OSI

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OSI (open System Interconnection) Developed By ISO (International Organization for Standardization )

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OSI

  1. 1. The Layered Model© 1999, Cisco Systems, Inc. www.cisco.com
  2. 2. Layered CommunicationLocation A Ik hou Message van konijnen L: EN Information for the I like Remote rabbits Translator Fax #:--- Information L: EN for the I like Remote rabbits Secretary Source: Tanenbaum, 1996
  3. 3. Layered CommunicationLocation A Location B Ik hou J’aime Message van les lapins konijnen L: EN Information L: EN for the I like I like Remote rabbits Translator rabbits Fax #:--- Fax #:--- Information L: EN L: EN for the I like I like Remote rabbits Secretary rabbits
  4. 4. Layered CommunicationLocation A Location B Layers Ik hou J’aime van Message 3 les lapins konijnen L: EN Information L: EN I like for the remote 2 I like rabbits rabbits translator Fax #:--- Fax #:--- Information L: EN L: EN for the I like I like remote rabbits secretary 1 rabbits
  5. 5. Why a Layered Network Model?7 Application • Reduces complexity (one big problem to seven smaller ones)6 Presentation • Standardizes interfaces5 Session • Facilitates modular engineering4 Transport • Assures interoperable technology3 Network • Accelerates evolution2 Data Link • Simplifies teaching and learning1 Physical
  6. 6. Devices Function at Layers 7 Application 6 PresentationNIC Card 5 Session 4 Transport 3 Network 2 Data Link 1 Physical Hub
  7. 7. Host Layers }7 Application6 Presentation Host layers: Provide accurate5 Session data delivery between computers4 Transport3 Network2 Data Link1 Physical
  8. 8. Media Layers }7 Application6 Presentation Host layers: Provide accurate5 Session data delivery between computers4 Transport }3 Network2 Data Link Media layers: Control1 Physical physical delivery of messages over the network
  9. 9. Layer Functions7 Application Provides network services to application processes (such as electronic mail, file transfer, and terminal emulation)
  10. 10. Layer Functions7 Application Network services to applications6 Presentation Data representation • Ensures data is readable by receiving system • Format of data • Data structures • Negotiates data transfer syntax for application layer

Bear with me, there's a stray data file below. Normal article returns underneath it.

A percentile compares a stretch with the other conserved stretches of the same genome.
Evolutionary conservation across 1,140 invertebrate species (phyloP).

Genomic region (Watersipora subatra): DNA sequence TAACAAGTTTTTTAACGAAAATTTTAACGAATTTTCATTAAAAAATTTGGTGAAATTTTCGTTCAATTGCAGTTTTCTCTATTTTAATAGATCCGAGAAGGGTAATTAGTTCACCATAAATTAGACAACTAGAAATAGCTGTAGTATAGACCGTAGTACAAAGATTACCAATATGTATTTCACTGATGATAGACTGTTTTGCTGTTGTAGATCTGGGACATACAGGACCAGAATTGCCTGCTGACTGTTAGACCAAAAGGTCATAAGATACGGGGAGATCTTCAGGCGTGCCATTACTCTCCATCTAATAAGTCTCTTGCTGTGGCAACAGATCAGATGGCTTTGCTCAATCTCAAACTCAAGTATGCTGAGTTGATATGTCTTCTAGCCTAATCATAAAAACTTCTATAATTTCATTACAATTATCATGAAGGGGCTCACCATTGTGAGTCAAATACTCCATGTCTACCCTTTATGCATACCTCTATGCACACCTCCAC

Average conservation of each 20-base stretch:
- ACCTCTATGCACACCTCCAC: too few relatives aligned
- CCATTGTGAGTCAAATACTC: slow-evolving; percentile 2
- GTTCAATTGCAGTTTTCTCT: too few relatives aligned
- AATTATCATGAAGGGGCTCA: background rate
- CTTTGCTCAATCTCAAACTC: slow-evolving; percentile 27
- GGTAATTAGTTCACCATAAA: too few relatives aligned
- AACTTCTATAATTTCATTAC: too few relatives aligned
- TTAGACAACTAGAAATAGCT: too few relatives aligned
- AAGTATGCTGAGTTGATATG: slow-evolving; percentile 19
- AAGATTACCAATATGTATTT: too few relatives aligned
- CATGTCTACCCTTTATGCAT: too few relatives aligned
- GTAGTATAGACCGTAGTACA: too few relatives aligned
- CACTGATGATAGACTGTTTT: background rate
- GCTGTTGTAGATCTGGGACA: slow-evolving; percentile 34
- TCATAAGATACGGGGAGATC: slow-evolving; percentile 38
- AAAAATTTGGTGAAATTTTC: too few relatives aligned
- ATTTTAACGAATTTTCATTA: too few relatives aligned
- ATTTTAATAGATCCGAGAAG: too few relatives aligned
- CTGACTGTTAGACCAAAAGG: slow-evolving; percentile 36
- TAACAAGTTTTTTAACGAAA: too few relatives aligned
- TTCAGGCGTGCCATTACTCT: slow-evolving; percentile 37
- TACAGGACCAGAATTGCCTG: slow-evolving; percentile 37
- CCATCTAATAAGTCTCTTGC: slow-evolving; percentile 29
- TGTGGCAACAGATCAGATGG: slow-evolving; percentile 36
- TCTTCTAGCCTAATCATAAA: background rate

11. 11. Layer Functions7 Application Network services to applications6 Presentation Data representation5 Session Inter-host communication • Establishes, manages, and terminates sessions between applications
  12. 12. Layer Functions7 Application Network services to applications6 Presentation Data representation5 Session Inter-host communication4 Transport End-to-end connection reliability • Concerned with data transport issues between hosts • Data transport reliability • Establishes, maintains, and terminates virtual circuits • Fault detection and recovery • Information flow control
  13. 13. Layer Functions7 Application Network services to applications6 Presentation Data representation5 Session Inter-host communication4 Transport End-to-end connection reliability3 Network Addresses and best path • Provides connectivity and path selection between two end systems • Domain of routing
  14. 14. Layer Functions7 Application Network services to applications6 Presentation Data representation5 Session Inter-host communication4 Transport End-to-end connection reliability3 Network Addresses and best path2 Data Link Access to media • Provides reliable transfer of data across media • Physical addressing, network topology, error notification, flow control
  15. 15. Layer Functions7 Application Network services to applications6 Presentation Data representation5 Session Inter-host communication4 Transport End-to-end connection reliability3 Network Addresses and best path2 Data Link Access to media1 Physical Binary transmission • Wires, connectors, voltages, data rates
  16. 16. Peer-to-Peer Communications Host A Host B7 Application Application6 Presentation Presentation5 Session Session4 Transport Segments Transport3 Network Packets Network2 Data Link Frames Data Link1 Physical Bits Physical
  17. 17. Data Encapsulation Host A Host BApplication ApplicationPresentationSessionTransport } { Data Presentation Session TransportNetwork NetworkData Link Data LinkPhysical Physical
  18. 18. Data Encapsulation Host A Host BApplication ApplicationPresentationSessionTransport } { Data Network Data Header Presentation Session TransportNetwork NetworkData Link Data LinkPhysical Physical
  19. 19. Data Encapsulation Host A Host BApplication ApplicationPresentationSessionTransport } { Data Network Data Header Presentation Session TransportNetwork Network Frame Network Data FrameData Link Data Link Header Header TrailerPhysical Physical
  20. 20. Data Encapsulation Host A Host BApplication ApplicationPresentationSessionTransport } { Data Network Data Header Presentation Session TransportNetwork Network Frame Network Data FrameData Link Data Link Header Header TrailerPhysical Physical 0101101010110001
  21. 21. Layers 1 & 2: Physical & Data Link Layers© 1999, Cisco Systems, Inc. www.cisco.com
  22. 22. Physical and Logical Addressing0000.0c12.3456
  23. 23. MAC Address 24 bits 24 bits Vendor Code Serial Number 0000.0c12. 3456 ROM RAM• MAC address is burned into ROM on a network interface card